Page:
Another Win For Jane Kenyon's Girls Out Loud

Knutsford Guardian: L-R: Lee Iggulden from event sponsor Welshot Imaging, Jane Kenyon from Girls Out Loud, and business personality Kate Hardcastle L-R: Lee Iggulden from event sponsor Welshot Imaging, Jane Kenyon from Girls Out Loud, and business personality Kate Hardcastle

AN inspiration coach from Knutsford is celebrating after scooping Network She Foundation’s prestigious Social Enterprise award for the second time.

Jane Kenyon, who runs Manchester-based social enterprise Girls Out Loud, was presented with the accolade at an awards ceremony earlier this month.

Receiving the majority of the nominations for its work delivering early intervention programmes in schools and communities throughout the North West, the not-for-profit organization was commended for its focus on improving the confidence, self esteem and emotional resilience of the teenage girls that it assists.

Jane, who picked up the same award in 2011, said: “The demand for our work is growing as more and more girls disconnect from education, become fixated on external appearance and suffer from a myriad of mental health issues including self harming, anxiety, eating disorders and addictions.

“These girls are making poor choices when it comes to relationships, peer groups and social media activity and they need worthy role models who are prepared to actively contribute to their lives.”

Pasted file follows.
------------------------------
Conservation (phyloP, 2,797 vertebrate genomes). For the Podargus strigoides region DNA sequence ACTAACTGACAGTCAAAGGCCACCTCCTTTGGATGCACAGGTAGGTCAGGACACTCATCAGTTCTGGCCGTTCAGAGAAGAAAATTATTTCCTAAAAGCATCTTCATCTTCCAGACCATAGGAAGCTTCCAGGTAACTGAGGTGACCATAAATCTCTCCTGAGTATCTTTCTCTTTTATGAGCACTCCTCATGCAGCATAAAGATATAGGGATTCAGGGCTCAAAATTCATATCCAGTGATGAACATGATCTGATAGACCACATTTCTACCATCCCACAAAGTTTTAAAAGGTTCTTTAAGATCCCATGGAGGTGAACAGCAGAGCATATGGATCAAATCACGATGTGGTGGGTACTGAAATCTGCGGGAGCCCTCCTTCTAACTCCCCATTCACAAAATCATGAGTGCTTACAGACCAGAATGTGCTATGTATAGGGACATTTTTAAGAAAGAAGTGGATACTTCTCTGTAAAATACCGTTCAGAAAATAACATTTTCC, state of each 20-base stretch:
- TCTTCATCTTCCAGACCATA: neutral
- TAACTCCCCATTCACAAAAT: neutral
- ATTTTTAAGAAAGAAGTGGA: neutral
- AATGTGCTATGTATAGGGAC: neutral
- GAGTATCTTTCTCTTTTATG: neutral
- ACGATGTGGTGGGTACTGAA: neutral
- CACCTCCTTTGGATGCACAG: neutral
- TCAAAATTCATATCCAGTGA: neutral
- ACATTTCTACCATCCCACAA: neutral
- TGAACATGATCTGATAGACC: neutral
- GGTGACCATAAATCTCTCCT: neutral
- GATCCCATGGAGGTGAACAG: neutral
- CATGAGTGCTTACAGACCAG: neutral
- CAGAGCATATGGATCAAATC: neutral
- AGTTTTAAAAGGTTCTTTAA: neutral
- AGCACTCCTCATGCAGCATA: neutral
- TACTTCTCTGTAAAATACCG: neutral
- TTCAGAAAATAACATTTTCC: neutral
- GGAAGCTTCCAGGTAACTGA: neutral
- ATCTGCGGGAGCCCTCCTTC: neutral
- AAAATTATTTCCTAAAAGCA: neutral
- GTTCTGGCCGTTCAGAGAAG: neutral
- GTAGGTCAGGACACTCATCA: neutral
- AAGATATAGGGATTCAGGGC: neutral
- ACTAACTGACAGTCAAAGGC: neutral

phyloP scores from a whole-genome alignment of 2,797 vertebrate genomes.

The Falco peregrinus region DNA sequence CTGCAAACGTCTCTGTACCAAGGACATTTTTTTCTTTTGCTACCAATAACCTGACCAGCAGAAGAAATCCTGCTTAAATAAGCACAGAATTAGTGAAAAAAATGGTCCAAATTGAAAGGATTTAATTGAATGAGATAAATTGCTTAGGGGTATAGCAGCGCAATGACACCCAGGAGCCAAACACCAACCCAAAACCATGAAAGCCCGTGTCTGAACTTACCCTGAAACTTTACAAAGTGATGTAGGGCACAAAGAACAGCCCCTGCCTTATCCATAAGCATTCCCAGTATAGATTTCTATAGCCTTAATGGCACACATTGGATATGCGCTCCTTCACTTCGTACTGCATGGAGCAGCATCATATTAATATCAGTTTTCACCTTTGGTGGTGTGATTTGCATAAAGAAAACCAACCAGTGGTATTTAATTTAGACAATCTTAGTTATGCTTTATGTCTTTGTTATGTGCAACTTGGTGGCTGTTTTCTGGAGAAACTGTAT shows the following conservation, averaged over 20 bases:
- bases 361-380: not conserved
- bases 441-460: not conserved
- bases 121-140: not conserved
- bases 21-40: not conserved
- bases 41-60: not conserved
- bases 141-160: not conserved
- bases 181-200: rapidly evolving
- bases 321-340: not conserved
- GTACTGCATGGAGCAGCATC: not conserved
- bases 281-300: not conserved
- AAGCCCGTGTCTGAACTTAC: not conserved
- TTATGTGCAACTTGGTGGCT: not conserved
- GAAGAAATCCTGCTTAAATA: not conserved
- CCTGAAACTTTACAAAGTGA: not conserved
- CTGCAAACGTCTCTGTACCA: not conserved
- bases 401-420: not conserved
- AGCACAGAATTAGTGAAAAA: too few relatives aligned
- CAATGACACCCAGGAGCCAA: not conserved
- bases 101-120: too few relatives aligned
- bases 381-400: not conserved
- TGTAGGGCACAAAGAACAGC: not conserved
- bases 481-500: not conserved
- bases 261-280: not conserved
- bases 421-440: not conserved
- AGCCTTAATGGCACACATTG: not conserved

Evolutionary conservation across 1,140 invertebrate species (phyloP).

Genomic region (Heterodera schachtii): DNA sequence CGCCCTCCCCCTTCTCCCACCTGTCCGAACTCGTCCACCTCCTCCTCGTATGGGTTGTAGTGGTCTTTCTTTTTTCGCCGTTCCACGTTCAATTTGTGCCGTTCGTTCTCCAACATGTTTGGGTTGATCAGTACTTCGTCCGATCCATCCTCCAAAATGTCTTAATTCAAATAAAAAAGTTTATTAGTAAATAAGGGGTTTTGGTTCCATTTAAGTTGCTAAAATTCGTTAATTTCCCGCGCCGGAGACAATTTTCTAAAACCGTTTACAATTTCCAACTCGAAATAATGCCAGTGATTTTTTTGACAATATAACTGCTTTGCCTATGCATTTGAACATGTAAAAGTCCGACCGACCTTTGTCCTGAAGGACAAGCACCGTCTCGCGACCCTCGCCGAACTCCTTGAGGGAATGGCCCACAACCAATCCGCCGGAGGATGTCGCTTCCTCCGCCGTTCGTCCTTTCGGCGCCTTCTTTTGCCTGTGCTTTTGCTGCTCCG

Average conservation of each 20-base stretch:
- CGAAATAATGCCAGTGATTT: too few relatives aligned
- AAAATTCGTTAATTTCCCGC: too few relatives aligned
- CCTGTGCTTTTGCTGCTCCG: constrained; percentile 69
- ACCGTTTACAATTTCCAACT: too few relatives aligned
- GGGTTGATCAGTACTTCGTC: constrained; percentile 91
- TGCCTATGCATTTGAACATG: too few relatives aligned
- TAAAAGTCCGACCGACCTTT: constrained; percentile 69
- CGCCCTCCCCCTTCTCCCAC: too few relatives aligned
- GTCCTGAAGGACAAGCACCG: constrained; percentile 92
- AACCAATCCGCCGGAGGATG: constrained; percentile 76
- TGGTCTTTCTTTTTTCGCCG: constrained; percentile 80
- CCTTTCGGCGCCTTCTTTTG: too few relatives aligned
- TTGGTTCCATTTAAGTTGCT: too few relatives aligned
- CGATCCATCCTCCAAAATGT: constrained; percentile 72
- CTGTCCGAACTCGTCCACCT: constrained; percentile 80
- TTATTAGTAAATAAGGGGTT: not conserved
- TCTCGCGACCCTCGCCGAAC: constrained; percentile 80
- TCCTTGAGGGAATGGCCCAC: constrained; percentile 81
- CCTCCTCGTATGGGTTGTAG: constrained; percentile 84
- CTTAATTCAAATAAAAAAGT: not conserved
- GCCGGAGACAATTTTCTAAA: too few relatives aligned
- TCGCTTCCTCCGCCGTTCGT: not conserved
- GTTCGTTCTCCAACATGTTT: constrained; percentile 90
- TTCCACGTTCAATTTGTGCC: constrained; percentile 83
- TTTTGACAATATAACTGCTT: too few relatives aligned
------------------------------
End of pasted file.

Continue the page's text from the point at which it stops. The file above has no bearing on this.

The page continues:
Girls Out Loud was established by Jane in 2010 with a single goal – to raise aspirations of teenage girls living in the UK.

The enterprise provides a number of programmes which introduce girls to a diverse range of female role models from their area. Jane is keen to get more sponsors on board so that the programmes can be rolled out to a wider range of schools.

Jane added: “Four years down the line, we are seeing our work make a real difference. It’s now time to spread the word and get more people on board.”

Julie York, deputy head of Harrop Fold School in Salford, commended the enterprise for the work it carried out with female students during a year-long initiative.

“It was wonderful to see the girls grow, not just in confidence but in their self-belief and aspirations for the future,” she added.

“The project was extremely well run and we would wholeheartedly recommend it to other schools.”

For more information about Girls Out Loud visit girlsoutloud.org.uk

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